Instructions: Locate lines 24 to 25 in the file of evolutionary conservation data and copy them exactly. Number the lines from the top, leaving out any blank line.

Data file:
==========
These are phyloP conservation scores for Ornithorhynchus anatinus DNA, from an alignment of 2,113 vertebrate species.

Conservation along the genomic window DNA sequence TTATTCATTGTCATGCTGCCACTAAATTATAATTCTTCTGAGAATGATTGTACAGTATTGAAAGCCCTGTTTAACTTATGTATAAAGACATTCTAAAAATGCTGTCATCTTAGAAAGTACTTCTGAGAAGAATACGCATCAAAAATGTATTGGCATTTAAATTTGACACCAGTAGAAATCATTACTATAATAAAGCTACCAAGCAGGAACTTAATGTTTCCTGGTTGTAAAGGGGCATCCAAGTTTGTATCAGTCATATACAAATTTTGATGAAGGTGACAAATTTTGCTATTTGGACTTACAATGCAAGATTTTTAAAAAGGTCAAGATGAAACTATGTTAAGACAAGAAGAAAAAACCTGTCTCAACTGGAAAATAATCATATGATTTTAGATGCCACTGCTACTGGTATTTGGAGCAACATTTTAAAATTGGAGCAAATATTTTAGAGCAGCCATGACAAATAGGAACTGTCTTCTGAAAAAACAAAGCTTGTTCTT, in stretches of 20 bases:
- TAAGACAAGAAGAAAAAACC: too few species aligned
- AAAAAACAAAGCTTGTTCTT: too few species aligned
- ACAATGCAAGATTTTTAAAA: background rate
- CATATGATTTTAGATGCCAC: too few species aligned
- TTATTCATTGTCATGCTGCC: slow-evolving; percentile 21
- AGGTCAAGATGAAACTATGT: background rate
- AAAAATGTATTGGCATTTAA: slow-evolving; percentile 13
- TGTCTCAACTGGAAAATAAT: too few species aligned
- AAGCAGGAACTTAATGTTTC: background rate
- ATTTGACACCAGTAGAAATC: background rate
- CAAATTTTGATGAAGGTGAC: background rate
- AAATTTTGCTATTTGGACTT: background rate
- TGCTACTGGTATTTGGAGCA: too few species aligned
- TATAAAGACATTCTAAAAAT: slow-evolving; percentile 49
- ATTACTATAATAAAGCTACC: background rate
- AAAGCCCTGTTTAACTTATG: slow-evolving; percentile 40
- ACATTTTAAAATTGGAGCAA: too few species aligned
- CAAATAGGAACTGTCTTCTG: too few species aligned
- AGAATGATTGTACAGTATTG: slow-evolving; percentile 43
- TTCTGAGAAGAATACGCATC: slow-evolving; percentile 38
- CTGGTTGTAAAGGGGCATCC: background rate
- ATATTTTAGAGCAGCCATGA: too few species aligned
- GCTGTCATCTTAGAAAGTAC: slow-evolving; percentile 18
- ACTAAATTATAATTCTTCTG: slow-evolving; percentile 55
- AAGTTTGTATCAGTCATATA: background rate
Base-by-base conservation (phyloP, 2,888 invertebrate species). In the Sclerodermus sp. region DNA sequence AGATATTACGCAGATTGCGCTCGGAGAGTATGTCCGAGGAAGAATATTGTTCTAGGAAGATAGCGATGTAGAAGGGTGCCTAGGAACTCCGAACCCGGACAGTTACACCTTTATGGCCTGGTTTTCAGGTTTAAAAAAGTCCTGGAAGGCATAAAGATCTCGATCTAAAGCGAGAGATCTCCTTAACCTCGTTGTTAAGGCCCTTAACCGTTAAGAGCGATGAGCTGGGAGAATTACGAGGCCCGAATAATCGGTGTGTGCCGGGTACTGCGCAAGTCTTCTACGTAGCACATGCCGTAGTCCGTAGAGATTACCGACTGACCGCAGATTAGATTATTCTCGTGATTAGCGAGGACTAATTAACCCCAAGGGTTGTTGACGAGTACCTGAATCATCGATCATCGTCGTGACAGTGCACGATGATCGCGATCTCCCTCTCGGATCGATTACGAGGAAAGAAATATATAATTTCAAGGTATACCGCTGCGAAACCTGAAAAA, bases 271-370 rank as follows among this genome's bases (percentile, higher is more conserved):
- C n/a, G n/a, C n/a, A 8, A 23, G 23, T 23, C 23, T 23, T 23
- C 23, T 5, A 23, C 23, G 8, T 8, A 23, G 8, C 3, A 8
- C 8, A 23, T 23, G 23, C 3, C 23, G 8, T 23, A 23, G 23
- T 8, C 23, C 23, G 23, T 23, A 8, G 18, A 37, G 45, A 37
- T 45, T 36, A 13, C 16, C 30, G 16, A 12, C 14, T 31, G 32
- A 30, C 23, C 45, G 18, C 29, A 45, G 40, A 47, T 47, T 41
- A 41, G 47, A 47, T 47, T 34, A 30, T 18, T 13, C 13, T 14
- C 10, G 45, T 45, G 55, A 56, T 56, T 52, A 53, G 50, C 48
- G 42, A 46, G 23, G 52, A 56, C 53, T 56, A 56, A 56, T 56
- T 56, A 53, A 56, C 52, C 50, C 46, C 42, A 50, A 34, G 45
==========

- ATATTTTAGAGCAGCCATGA: too few species aligned
- GCTGTCATCTTAGAAAGTAC: slow-evolving; percentile 18